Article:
IJC News

Representation, no matter what

For our clients seeking relief, immigration court is an intimidating and often times chaotic experience. No immigrant or their family should ever have to face this process alone and without representation.

For the past eighteen months, 2017 Justice Fellow Ryan Clough has represented parents with children detained at the Karnes Family Detention Center in San Antonio. Ryan’s commitment to representing vulnerable and marginalized immigrants led him to literally step in at a moments notice. Ryan shares in his own words a recent experience that, for him, represents what IJC is all about.

A few weeks ago I went to court to deliver a filing to a coworker before his hearing. I was dressed in plain clothes that day, not a suit as I typically would wear for court hearings. I made the delivery and, as I was leaving the court, I noticed that another courtroom was holding ‘fear review’ hearings from the Karnes Detention Center that my organization, RAICES, serves. In a fear review hearing, a judge decides whether to overturn a negative credible fear finding by an asylum officer and allow a person to seek asylum in removal proceedings or deport the person to their home country.

I saw on the docket outside the courtroom door that one of the women was unrepresented. We had received no notice of her hearing, and I knew it was likely the woman herself had received little notice of it. Many judges in the San Antonio detained court do not permit a person in expedited removal to move her court date to find representation.

As the pro bono legal service provider at Karnes, RAICES has a universal defense model akin to public defenders. That means when unrepresented adult women at Karnes are before the judge, we are too alongside them.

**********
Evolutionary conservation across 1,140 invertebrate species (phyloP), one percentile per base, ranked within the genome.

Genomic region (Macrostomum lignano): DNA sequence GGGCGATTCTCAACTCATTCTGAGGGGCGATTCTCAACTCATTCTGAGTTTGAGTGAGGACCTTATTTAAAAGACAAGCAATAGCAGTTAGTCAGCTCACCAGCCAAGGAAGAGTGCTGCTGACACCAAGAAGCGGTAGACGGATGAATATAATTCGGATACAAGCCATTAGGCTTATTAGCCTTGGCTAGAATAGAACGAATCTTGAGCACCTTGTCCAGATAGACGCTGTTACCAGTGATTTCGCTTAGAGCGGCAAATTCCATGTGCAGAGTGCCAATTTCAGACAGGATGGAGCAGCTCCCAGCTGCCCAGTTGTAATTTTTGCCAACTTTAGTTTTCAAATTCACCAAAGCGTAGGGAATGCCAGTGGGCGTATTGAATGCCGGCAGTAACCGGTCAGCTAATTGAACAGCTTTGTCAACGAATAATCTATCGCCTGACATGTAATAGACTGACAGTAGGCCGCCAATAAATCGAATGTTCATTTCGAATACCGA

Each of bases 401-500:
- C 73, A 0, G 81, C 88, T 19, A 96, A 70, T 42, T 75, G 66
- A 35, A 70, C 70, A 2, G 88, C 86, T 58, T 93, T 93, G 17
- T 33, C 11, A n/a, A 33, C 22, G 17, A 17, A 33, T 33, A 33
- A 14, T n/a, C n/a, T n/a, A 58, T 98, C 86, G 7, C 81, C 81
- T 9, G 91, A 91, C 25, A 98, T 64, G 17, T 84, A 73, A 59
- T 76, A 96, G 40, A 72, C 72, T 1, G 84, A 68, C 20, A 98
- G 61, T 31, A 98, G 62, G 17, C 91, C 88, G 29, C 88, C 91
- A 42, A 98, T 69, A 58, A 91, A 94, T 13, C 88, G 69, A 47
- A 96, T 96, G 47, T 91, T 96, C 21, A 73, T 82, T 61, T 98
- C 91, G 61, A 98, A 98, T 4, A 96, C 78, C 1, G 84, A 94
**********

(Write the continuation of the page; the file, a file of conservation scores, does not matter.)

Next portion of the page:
I walked into the courtroom and, as is typical for these hearings, the judge was the only person physically in the room. The woman, an indigenous Qeqchi-speaker from Guatemala, was being broadcast via video-conferencing from the detention center to the courtroom’s TV. The judge had a Qeqchi interpreter on his courtroom phone. Through the interpreter, she requested I represent her.

However, the judge would not allow us to reschedule the hearing and gave me roughly 10 minutes to consult the woman in private about her case. 

He would also not allow me to use the Qeqchi-interpreter already on the phone, “she speaks Spanish just fine,” he said. As we started the hearing, the judge asked me to close my laptop, where I had made my hurried notes about the case. The woman testified to a man who threatened to kill her if she didn’t pay him, and who had tried to rape her on multiple occasions. She reported him to the mayor who accused her of lying.

After her testimony, I spoke to the immigration judge about the merits of her case. The judge decided she had a ‘reasonable fear’ and could continue her case, but not without saying afterward off the record “she’s going to have a very tough case you know.”

IJC to me has meant navigating ever-changing laws and policies, detention protocols, and judges. It has meant spreading radical compassion to clients, to colleagues, and even to those who are part of the deportation machine. But more than anything, it has meant just showing up for people. I feel this experience in court captured that simple but important tenet of IJC.